enough for transportation on the march immediately. Cars will be provided for subsistence as soon as we get off what is at the depot. The chief of artillery is directed [to have] cars enough for heavy and ammunition.
A memorandum of movements ordered for the evening is about being sent out.
Let the cavalry be in position and instructed so that the withdrawal of the outposts can be effected safely.
Yours, very truly,
DANVILLE, MISS., May 29, 1862
GENERAL; I hear firing in the direction of Rienzi, evidently on the other side of the Tuscumbia.
The railroad bridge has not been destroyed. A very informed about an hour ago that the last trains had not passed. I shall move forward with the command. You must bring up the regiment and the two pieces of artillery now at railroad bridge, provided it does not leave before you. I shall rest a short time at Rienzi, and will endeavor to make Booneville to-night. It is 13 miles from this place.
W. J. HARDEE,
CORINTH, MISS., May 29, 1862
[General EARL VAN DORN:]
GENERAL: On the 28th ultimo, under your order, the quartermaster at Memphis, Tenn., furnished me four steamboats for cotton-burning purposes; it was made my duty to burn and destroy all cotton within reach of the Mississippi River. Accordingly I caused Captain Clendening, with 12 men, to take command of the steamer Saint Francis Numbers 3., Captain Johnson, with 12 men, I put in command of the steamer Daniel B. Miller; Captain Hill, with his 12 men, was put in command of the steamer Era Numbers 6, and I myself took charge of the steamer Milton Brown.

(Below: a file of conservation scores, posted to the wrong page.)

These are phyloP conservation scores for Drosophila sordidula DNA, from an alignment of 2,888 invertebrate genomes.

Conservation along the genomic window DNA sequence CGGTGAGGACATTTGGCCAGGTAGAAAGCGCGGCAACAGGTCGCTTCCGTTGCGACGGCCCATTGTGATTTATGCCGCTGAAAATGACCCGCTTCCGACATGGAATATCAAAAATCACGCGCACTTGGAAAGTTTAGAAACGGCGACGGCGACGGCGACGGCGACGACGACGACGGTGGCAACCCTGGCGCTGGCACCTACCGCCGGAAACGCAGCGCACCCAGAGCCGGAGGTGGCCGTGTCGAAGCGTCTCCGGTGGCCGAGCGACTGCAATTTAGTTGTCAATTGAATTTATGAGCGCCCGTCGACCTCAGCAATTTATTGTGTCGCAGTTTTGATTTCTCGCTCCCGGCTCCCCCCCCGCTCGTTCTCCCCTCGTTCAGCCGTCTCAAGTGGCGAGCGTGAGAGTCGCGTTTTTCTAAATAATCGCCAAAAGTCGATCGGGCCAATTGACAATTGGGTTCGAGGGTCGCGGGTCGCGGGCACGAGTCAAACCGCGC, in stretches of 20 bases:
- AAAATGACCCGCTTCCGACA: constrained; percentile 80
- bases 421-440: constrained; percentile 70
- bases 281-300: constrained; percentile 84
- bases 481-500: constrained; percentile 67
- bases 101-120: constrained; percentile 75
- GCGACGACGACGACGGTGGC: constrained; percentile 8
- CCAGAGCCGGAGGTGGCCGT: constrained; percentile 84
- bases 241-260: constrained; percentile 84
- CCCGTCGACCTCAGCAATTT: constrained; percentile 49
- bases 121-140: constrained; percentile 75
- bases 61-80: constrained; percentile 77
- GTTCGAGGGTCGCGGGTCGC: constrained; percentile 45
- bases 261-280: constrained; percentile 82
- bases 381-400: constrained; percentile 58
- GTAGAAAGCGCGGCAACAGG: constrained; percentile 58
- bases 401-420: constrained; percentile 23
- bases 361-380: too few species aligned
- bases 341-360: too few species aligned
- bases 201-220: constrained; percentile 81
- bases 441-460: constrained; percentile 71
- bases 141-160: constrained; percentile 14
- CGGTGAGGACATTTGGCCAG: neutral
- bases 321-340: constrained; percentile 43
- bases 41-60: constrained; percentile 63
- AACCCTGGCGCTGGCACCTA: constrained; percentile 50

We with those boats proceeded along the Mississippi River and commenced the work assigned to us. I, being in command of the fastest boat, proceeded in advance down the river, leaving orders with the balance of the fleet to complete the work as rapidly as possible until they should overtake me. After being out but a few days I was informed that the Era Numbers 6 (Captain Hill) and the Daniel B. Miller (Captain Johnson) had both abandoned the work. I at once proceeded in search of them, and upon arriving at the city of Memphis I found that they had reported to Colonel Rosser, commanding post at Memphis, and had been by him released from the work; whereupon I proceeded to procure a new supply of rations for myself and men and for the Saint Francis (Captain Clendening and men), returned to the work, and commenced again.
We went as far down as Lake Providence, and was there reliably in-